THE WORLD OF THE COMEDIES
|1.||The young men and women, who dwell in that romantically devised world, of youth, and dreams, and laughter, of which he possessed, and retains, the secret; and|
|2.||The workaday people, who keep things going--ploughmen, shepherds, servingmen, stewards, waiting-maids--with the unconverted drinkers, jesters, rogues, and odd fellows in a kind of limbo between the two regions--between upstairs and down--all plodding, stepping, tripping, and staggering along in a world of the four elements--of food and drink and sleep and labour. You may study this double world in any of these comedies: very fruitfully in Much Ado and As You Like It: most clearly, perhaps, in Twelfth Night. Like all these romantic comedies Twelfth Night is partly serious, and partly comic: a mixture of love and fun. The love story is the plot: it is serious, southern, and poetical. The comic story is the under-plot. It is not at all serious; it is anything but southern; and it is in prose. We don't at first know where we are when the play opens, and we very soon understand that it doesn't in the least matter. We are in the Utopia of lovers, where there is much despair, but no broken hearts.|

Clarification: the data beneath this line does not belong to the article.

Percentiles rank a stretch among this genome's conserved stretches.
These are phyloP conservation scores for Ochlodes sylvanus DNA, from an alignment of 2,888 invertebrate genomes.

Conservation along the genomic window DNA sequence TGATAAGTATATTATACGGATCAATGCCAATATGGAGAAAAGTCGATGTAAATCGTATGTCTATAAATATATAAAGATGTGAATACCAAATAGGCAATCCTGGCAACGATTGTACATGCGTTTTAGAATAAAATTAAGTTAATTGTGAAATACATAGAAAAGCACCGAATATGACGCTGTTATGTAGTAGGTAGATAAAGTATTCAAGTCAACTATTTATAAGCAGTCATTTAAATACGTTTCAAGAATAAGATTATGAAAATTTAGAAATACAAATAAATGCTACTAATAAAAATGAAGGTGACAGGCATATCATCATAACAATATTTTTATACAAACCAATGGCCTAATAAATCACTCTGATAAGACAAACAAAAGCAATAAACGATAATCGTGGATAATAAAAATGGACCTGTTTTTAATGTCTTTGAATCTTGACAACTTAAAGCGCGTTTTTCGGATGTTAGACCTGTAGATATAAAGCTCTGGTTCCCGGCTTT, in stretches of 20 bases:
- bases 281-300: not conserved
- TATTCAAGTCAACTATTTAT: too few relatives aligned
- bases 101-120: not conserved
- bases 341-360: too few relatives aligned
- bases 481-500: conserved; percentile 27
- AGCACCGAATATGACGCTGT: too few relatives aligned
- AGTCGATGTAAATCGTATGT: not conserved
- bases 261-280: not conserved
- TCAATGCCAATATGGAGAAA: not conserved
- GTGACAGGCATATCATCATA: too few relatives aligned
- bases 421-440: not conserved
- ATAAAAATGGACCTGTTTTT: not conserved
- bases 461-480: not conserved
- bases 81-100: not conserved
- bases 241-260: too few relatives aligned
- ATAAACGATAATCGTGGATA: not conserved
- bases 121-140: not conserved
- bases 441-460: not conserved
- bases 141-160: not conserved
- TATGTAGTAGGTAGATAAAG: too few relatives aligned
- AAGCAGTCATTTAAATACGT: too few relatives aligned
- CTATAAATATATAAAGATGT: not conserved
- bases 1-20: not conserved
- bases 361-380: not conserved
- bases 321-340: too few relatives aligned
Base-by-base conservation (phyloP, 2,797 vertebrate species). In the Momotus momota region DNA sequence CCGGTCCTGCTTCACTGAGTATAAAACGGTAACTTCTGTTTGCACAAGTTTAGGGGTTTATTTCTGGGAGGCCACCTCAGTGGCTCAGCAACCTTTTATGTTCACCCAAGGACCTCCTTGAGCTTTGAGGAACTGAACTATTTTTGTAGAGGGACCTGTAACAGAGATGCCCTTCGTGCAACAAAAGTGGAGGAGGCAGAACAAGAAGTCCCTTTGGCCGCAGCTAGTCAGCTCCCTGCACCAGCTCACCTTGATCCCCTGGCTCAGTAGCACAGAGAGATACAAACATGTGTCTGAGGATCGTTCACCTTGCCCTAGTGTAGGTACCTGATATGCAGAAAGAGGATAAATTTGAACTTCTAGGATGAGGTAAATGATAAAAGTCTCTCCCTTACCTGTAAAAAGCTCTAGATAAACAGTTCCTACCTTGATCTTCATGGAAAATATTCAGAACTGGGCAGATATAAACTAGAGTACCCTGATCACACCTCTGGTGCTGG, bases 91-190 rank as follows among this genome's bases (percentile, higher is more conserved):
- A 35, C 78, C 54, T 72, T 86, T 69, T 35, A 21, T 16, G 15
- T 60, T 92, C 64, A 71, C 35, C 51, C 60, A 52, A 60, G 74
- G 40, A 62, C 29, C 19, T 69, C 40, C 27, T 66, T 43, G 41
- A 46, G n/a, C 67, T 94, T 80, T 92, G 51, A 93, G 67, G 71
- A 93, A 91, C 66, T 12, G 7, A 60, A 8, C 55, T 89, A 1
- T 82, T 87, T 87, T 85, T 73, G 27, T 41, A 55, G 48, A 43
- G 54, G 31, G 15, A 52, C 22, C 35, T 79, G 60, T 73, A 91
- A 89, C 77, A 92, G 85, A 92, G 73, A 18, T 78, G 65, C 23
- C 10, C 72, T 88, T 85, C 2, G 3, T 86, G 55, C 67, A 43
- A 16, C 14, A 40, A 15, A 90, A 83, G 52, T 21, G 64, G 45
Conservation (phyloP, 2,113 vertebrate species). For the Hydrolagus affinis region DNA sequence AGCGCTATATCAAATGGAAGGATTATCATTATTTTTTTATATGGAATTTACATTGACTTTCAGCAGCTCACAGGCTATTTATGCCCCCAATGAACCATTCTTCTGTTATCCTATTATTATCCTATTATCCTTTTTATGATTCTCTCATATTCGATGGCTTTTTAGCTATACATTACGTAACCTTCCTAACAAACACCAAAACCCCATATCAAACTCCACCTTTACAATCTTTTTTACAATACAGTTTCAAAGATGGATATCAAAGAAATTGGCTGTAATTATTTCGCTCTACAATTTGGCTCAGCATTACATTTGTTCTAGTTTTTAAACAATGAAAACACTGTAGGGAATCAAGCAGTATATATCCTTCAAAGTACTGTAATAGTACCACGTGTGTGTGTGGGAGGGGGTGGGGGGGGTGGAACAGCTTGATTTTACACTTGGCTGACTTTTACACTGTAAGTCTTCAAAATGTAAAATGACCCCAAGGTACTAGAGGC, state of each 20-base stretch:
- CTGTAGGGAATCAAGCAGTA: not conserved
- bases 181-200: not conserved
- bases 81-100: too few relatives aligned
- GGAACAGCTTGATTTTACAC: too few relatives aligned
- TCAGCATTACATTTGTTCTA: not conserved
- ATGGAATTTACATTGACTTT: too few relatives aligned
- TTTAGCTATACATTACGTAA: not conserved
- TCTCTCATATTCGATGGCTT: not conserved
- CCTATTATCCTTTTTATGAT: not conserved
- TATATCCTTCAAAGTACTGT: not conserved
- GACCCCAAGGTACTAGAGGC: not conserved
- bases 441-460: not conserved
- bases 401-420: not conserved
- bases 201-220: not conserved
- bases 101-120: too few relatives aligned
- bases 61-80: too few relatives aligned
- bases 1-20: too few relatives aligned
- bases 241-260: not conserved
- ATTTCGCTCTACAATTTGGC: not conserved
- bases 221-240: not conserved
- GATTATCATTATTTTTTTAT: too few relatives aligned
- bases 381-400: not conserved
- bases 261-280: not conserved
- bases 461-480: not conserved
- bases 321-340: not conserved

All these plays are sweet with music: it is a part of this fairyland, the food of love. The Young Duke, being then in perfect health, sitting among his equally healthy lords, breathes out his luxurious agonies to the God of Love. It is a picture of eternal youth, framed in a setting of music, and poetry, and cushions, and flowers. What then, is the climate of these sweet tortures? Do we care? Viola comes to land.
Viola. What country, friends, is this?
Captain. This is Illyria, lady.